Malaysian PM postpones Parliament, avoids no-confidence vote

KUALA LUMPUR, Malaysia (AP) — Malaysia’s embattled prime minister postponed a critical parliamentary session set for Monday, citing COVID-19 infections and allowing him to avoid a no-confidence vote amid growing calls for him to resign.

A circular sent to lawmakers Saturday said the session will be held at a later date, after the Health Ministry deemed Parliament a high-risk venue. Eleven cases were detected Thursday among staff and others.

Malaysia’s political crisis deepened when the king rebuked the government for misleading Parliament on the status of ordinances it issued during the coronavirus state of emergency. The opposition, which has filed a motion of no-confidence against Prime Minister Muhyiddin Yassin, slammed the postponement as an excuse for him to stay in office.

“Many parties feel it’s not because of COVID-19. This political crisis must be resolved immediately. This constitutional crisis must be addressed,” tweeted Ahmad Maslan, a lawmaker in the biggest party in Muhyiddin’s alliance that has backed calls for the premier to quit.

There was no immediate comment from Muhyiddin’s office. This was not the first time Muhyiddin has suspended Parliament due to the virus. Parliament has been shut down for several months just after he took office in March 2020, and since January this year, after the king approved his plan for an emergency to tackle the pandemic.

The state of emergency allowed him to rule by ordinance without legislative approval until Aug. 1, at a time when his razor-thin majority in Parliament is in jeopardy.

Public anger against Muhyiddin has built up as cases jumped eightfold since January. New daily infections breached 10,000 on July 13 for the first time and have stayed there since, despite a virus emergency in January and a lockdown since June 1. Total deaths have risen to nearly 9,000. Nearly 20% of the population has been fully vaccinated.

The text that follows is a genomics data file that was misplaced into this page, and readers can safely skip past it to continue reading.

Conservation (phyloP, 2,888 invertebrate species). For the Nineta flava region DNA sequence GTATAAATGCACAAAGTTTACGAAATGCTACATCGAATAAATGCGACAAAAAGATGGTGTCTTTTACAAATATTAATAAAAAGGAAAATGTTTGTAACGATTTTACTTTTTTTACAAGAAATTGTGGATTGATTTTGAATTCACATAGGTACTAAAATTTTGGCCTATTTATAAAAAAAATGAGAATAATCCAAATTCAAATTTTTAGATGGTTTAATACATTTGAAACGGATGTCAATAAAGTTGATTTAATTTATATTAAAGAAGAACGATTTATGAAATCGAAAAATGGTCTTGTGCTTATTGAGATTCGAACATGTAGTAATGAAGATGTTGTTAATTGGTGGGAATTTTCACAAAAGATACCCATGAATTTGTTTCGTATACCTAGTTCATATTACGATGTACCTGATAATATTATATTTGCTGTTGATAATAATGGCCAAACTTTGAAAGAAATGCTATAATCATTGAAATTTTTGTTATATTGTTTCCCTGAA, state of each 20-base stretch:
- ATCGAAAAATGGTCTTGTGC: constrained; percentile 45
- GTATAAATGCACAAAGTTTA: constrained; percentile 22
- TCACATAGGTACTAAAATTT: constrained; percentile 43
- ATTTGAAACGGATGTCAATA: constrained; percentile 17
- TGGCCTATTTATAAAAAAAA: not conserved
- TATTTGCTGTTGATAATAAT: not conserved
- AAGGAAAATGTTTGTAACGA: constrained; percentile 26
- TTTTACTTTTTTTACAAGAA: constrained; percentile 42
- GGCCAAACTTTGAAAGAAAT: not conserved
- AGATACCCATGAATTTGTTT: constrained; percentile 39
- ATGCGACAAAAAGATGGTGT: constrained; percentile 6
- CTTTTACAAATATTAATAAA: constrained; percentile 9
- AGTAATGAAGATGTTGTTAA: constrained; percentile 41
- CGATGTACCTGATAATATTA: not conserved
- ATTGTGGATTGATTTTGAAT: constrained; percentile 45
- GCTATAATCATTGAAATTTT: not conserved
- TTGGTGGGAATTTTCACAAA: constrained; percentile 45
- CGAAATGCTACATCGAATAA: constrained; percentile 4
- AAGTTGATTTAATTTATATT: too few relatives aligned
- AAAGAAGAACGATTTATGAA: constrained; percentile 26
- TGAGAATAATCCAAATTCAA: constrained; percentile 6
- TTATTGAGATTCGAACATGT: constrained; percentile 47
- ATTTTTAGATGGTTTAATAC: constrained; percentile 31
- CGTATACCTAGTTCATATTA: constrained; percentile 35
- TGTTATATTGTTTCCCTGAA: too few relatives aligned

Hundreds of black-clad Malaysian youth earlier Saturday rallied in central Kuala Lumpur to demand Muhyiddin’s resignation and early resumption of regular Parliament sessions. Some carried mock corpses wrapped in white cloth to depict the growing virus death toll.

Parliament reopened Monday for the first time this year after Muhyiddin caved to pressure from the king, but the five-day special sitting was only to brief lawmakers on the pandemic and debates were banned.

King Sultan Abdullah Sultan Abdullah said on Thursday he did not give his consent to annul emergency ordinances but told the government to debate them in Parliament — which may lead to a vote that could test Muhyiddin’s majority. Muhyiddin said that the king has to act on the Cabinet’s advice and insisted his administration didn’t violate the constitution.